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Re: BBC WS stops shortwave broadcasts to US

Now just a cotton-pickin' minute.  Some folks here are talking about the
BBC World Service programming offered on public radio stations and
WGBH-TV's SAP as if it were the same thing we're getting on shortwave
only in higher fidelity and at different hours.  T'ain't so, my
friends.  True, the WBUR Website says their overnight programming "may
include talk and quiz shows, news, drama, and other programming" but
that's a bunch of horsefeathers!  Balderdash and poppycock!  The BBC WS
they're giving us actually includes news and news shows, news, news, and
other news programming.  That's because what PRI is distributing to U.S.
public stations is its version of the BBC WS 24-Hour News Channel.  This
allows you to enjoy The World Today followed by another edition of The
World Today followed by World Briefing followed by World Update followed
by Newshour and so forth.  All right, I'm slightly exaggerating, but
only slightly--you can see the schedule at
<http://www.pri.org/PublicSite/listeners/index.html>--click on BBC World
Service, then BBC summer schedule.  For comparison, the shortwave
schedule is at
<http://www.bbc.co.uk/cgi-bin/worldservice/psims/ScheduleSDT.cgi>, where
you'll have to enter some time zone information and then choose the
daily or weekly sked, er, shedule.

Some of my favorites like Letter from America, Science in Action, and
Outlook manage to make it onto the PRI schedule, although I find their
shortwave airings more convenient than WBUR-FM's early morning listening
opportunities, but where are the quiz shows and dramas?  You won't hear
Play of the Week or Brain of Britain through your local public

For a long time BBC WS was a wonderful throwback to radio's golden age,
with any given hour likely to bring you some news, a little music, a
talk, and a quiz show or drama or comedy.  In recent years BBC WS has
squeezed out a lot of the variety to accommodate more and longer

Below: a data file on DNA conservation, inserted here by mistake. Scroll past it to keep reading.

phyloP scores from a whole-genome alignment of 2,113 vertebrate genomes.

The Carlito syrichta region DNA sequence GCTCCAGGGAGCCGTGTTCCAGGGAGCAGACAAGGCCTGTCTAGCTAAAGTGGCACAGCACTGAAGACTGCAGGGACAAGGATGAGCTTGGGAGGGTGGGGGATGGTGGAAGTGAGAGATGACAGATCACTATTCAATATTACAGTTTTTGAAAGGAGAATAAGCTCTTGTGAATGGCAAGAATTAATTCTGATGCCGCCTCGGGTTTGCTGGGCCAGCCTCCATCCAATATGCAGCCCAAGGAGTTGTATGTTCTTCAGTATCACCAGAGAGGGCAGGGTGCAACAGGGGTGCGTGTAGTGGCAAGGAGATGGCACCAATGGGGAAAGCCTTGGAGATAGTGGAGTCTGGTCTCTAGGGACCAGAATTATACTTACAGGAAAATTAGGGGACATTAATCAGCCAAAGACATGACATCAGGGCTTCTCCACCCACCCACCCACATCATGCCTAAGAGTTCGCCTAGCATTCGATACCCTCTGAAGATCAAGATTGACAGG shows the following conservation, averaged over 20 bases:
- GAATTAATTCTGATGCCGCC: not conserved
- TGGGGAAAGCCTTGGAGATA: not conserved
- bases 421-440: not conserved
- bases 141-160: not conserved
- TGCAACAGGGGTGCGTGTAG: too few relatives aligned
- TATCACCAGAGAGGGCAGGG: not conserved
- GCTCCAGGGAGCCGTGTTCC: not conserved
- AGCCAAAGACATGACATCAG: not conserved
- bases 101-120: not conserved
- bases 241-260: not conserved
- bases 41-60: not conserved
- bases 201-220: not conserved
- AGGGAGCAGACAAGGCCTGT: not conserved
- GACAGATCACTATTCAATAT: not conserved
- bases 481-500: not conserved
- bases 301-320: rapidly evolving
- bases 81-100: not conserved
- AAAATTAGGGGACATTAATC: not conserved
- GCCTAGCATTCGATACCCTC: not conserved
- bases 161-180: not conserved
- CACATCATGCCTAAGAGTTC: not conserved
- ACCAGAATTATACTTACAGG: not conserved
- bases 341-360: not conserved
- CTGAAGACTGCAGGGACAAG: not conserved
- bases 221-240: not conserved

newscasts (recognize this trend, public radio listeners???) and
consequently I don't tune in as often but there's still a bit of
interesting programming there, particularly on weekends (hey, just like
on my local public radio station!).

Unlike public radio and TV listeners, online listeners can choose to
hear the "classic" WS but I've tried this and I have to ask: this is
progress?  Whether you're talking about the shortwave technology of
today or of, say, 50 years ago, it's light-years ahead of the Web
streaming offered by the Beeb in terms of intelligibility and euphony,
two factors that should be important to any broadcaster.  Today's
shortwave receivers also beat computers for portability, cost of
purchase, cost of
operation, and overall convenience.  In fact, I have a little
solar-powered radio that pulls in the BBC North American frequencies
fine and dandy--I can take it anywhere, it costs nothing to operate, it
doesn't require a little fan to be whirring away all the time, it
doesn't require an extended boot-up time or log-in procedure, it doesn't
tie up my telephone line, and I suspect it'll be a loooong time before
computers come down to the 25 bucks it cost me to buy that radio.

Now some good news.  When the Beeb says it's cutting shortwave
broadcasts to North America, it really means Canada and the U.S.A.
Other parts of North America--Central America and the West Indies*--will
continue to have BBC WS beamed at them and a number of those frequencies
come in reasonably well here, although not always as solidly as the
soon-to-be-a-memory 5965 in the morning and 6175 at night.  Try 15220
for morning drive, then 17840 for midday.  5975 should take care of
evenings, and you can try 12095 or 15070 for those in-between times.

*Those who object to the inclusion of the islands of the Caribbean as
part of North America will kindly direct their thoughts to the editors
of numerous textbooks and reference materials which hold this to be so,
not to me or this list.